snow, email and my hiding extrovert

Here on the east coast we are preparing for snow. As long as we don’t get ice instead, we hope to have a weekend filled with lots of this:

snow

In random news, you can now subscribe to Chatting at the Sky through email, which means you will receive new posts in your inbox. Simply click subscribe at the top of the page and it will give you this screen:subscribe

For all this time, I’ve had that option turned off and didn’t realize it. Ooops. (Thanks, Dawn, for letting me know that!)

Speaking of BlissDom (weren’t we?), I’m going. As I’m busy not packing, I’m thinking about how I keep my clothes for 37 years and I still have shoes from college and I don’t know how to shop for the right stuff and I’m a terrible accesorizer. So I’m just gonna go with it. Sound good?

I look forward to helping lead two sessions, one on photography and one on writing –  my two favorite subjects. Mostly, I look forward to finally meeting some of my favorite writer girls. I’m going to try to make a concerted effort to lean to the left of my Meyers Briggs results and embody the part of me that is an extrovert. She doesn’t come out often, but she really is in there.

resources for writing a book proposal

Writing a book proposal is not for the faint of heart. Since I did this without an agent or insider knowledge as to what it’s all about, I felt a lot like this:

baby

I knew about writing, but trying to converge my passion into a document that would convice someone my idea was marketable? I was a baby. I knew nothing. At least not enough. I spent a lot of time reading, hoping I would know the difference between valuable information and junk. Here are some resources that were most helpful to me and will hopefully propel you from baby knowledge to at least pre-teen.

A First Time Author’s Perspective: Author, Jody Hedlund writes about her journey from loving the art of writing to receiving representation from an agent and signing a three book contract. Jody shares lots of interesting details about the publishing process from the perspective of a fiction writer.

A Writing Mentor and Veteran Author Perspective: Mary DeMuth is passionate about mentoring writers and regulary allows readers to pitch their ideas to her (or another member of her Writing Spa mentor team) on her blog, So You Wanna Be Published.

An Agent’s Perspective: Rachelle Gardner’s blog, Rants and Ramblings: On Life as a Literary Agent,  is packed full of information about the publishing process; from how to write a query letter to what agents and editors are looking for in an author. I spent lots of hours combing through her archives and checking out the recommended links in her sidebar. I also follow her on twitter @RachelleGardner.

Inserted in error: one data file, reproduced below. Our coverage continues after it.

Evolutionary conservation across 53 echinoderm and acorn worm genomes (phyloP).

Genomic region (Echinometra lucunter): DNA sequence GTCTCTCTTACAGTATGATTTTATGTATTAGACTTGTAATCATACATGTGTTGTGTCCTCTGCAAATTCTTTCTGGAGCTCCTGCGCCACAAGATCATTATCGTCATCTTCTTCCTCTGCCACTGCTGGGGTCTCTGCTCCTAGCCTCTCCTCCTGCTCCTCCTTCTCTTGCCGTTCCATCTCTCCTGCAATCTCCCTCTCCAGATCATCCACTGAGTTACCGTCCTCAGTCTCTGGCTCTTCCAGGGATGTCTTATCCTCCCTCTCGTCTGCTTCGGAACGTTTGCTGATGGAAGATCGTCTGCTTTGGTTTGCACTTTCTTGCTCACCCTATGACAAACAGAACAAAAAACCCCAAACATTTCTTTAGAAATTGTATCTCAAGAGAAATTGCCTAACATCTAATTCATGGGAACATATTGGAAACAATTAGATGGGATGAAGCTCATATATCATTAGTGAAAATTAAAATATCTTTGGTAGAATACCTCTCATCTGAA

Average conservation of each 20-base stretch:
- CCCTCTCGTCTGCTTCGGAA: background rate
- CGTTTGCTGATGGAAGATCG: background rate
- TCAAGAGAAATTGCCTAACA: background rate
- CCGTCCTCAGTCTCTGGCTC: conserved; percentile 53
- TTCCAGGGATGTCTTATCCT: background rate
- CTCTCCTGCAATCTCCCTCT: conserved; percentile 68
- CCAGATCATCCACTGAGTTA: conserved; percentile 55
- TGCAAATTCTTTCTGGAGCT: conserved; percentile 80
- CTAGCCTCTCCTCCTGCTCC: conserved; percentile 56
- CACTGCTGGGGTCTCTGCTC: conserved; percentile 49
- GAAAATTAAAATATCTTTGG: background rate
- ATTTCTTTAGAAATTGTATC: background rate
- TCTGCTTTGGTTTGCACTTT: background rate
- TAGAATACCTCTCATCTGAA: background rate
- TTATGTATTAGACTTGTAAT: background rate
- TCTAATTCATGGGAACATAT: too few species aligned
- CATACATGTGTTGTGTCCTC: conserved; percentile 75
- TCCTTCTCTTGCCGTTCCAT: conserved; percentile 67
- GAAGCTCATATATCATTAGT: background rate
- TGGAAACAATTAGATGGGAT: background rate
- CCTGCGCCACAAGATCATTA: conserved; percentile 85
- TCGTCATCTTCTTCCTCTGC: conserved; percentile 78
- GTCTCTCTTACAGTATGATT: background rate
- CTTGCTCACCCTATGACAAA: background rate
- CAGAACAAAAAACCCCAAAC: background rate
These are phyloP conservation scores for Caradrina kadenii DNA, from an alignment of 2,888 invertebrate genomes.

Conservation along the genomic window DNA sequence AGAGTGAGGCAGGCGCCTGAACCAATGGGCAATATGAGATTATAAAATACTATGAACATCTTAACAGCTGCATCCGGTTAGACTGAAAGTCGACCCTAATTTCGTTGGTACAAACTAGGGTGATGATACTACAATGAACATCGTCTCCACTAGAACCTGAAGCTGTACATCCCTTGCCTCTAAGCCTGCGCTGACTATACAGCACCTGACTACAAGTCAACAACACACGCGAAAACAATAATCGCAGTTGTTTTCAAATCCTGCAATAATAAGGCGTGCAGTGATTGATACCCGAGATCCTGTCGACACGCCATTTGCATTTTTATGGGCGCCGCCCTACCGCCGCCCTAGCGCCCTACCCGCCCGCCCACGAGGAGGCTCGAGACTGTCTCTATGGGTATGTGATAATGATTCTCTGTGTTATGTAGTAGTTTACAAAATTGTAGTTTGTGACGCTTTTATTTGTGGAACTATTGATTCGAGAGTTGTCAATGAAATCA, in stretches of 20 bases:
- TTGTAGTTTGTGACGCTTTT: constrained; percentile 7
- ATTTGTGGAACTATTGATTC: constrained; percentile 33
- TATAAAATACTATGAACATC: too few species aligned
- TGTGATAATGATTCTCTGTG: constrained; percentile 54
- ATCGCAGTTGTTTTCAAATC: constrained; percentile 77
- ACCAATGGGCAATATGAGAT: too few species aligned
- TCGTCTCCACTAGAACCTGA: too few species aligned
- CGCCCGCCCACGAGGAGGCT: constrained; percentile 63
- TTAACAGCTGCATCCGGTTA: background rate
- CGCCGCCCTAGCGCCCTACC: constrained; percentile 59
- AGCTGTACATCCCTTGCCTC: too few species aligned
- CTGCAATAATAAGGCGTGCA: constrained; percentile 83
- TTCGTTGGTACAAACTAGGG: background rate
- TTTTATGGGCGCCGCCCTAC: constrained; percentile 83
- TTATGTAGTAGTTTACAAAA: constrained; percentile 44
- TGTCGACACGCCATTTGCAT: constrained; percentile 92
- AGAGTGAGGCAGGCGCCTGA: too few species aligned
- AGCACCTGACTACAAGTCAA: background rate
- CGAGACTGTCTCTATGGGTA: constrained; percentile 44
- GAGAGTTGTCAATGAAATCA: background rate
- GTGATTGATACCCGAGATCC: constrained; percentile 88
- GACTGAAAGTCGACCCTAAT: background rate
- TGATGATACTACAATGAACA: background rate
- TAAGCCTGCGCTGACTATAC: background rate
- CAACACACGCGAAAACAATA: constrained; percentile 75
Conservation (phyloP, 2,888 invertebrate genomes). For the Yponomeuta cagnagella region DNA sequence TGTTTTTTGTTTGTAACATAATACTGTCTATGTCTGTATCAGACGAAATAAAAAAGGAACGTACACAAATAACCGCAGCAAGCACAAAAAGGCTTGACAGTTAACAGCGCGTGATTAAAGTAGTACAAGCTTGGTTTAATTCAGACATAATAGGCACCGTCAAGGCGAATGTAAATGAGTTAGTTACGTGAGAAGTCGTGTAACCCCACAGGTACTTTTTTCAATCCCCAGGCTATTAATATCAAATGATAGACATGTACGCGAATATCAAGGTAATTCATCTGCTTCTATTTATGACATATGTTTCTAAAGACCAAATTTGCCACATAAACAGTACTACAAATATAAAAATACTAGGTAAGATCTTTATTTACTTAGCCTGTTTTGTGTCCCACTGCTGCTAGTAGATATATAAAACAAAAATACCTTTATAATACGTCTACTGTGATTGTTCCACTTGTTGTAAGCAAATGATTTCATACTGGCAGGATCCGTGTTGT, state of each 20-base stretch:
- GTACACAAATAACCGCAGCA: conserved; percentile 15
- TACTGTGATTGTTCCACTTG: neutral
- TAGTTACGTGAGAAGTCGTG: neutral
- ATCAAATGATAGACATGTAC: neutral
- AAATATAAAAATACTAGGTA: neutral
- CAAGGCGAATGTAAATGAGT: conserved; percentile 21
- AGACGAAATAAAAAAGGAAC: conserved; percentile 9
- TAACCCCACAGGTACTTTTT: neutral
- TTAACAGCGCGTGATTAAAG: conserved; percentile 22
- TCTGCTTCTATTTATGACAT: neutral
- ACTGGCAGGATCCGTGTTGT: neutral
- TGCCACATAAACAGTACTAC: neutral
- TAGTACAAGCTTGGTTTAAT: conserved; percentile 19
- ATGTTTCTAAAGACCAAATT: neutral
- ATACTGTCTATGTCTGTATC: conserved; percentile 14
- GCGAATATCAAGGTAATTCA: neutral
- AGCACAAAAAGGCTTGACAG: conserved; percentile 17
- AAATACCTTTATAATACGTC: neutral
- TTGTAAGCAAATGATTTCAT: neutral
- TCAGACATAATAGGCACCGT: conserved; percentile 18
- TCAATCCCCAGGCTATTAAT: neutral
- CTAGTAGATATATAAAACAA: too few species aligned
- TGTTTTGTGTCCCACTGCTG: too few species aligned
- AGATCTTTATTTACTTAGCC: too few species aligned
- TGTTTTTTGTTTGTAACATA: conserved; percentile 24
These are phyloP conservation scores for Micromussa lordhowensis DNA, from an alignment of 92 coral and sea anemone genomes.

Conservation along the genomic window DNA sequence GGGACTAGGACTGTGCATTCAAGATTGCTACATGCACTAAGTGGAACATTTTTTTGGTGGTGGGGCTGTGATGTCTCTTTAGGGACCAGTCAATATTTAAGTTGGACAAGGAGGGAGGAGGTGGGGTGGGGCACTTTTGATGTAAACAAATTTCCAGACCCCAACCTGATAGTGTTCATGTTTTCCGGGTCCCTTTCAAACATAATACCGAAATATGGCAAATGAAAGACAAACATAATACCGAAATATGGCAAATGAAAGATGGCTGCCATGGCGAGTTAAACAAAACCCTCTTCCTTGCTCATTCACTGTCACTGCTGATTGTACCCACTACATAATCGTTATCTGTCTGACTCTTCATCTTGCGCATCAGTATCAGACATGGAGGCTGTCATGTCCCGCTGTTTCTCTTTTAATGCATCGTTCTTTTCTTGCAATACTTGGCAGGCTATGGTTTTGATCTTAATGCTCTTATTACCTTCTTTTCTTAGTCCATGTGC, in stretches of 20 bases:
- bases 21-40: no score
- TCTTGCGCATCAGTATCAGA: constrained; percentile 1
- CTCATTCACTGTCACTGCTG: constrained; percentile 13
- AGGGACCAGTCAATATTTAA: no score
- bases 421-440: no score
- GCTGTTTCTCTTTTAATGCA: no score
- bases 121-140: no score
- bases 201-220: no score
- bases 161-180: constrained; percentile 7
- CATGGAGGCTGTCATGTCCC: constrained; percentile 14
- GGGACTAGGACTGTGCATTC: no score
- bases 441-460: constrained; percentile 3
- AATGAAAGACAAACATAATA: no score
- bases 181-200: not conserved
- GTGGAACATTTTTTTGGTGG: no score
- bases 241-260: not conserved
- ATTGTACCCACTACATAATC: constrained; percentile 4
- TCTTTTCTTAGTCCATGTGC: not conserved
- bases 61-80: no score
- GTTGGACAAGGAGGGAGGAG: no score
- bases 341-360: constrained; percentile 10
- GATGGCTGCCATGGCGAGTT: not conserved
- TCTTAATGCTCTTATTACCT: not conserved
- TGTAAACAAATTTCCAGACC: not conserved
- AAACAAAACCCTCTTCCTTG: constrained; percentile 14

A Publisher Prospective: Michael Hyatt, CEO of Thomas Nelson Publishers, writes a fantastic blog filled with tons of useful information. I’m so vague. Just read him, if you don’t already. And follow him on twitter, too @MichaelHyatt.

An Editor’s Perspective: I was blessed to have the beautiful and gifted Bonita Lillie of Encouraging Words for Writers read my proposal before I pitched it. Bonita is also a writer and a teacher, so her experience, knowledge of the publishing world and appreciation of the writing craft offered vision and continuity to my work, ultimately inspiring enough courage in me to pitch with confidence.

books

If you’re planning to write a non-fiction book, buy Mary DeMuth’s ebook: Non-fiction Book Proposals that Grab an Editor or Agent by the Throat (in a good way!) I bought it for $10 last summer and it lifted the veil of mystery off the book proposal writing process for me. It was so helpful that when I met Mary at She Speaks, the first thing I told her was she needed to charge more for her ebook. Not saying she took my advice necessarily, but the cost is now $25 and worth. every. penny.

Michael Hyatt has also written two e-books entitled Writing a Winning Book Proposal, one for fiction and one for non-fiction. I haven’t read these, but almost every site I’ve been on recommends them.

I did read a few hold-in-your-hand books too, like Anne Lamott’s Bird by Bird and How to Write a Book Proposal by Michael Larsen. I’m still slowly working through Anne Lamott, as her book is about the craft of writing and I like to breathe in those types slowly. But I read Michael Larsen’s book methodically, from start to finish. I didn’t do everything he suggested, but I really appreciated his practical voice.

Since I have no agent, I brought my book proposal to a writing conference (She Speaks) and met with a publisher rep there. A lot of publishers won’t take unsolicited manuscripts or proposals from authors without agents. You can, however, submit through websites like Writers Edge or Christian Manuscript Submissions.

Check out Sally Stuart’s book, Christian Writer’s Market Guide to learn everything you would ever need to know about the Christian market, from greeting cards to traditional publishing, including how they accept submissions.

I know any one of these resources will be helpful to any of you who may be thinking about writing a book but don’t know where to begin. Do you have any other favorite resources I haven’t mentioned here? Feel free to share in the comments.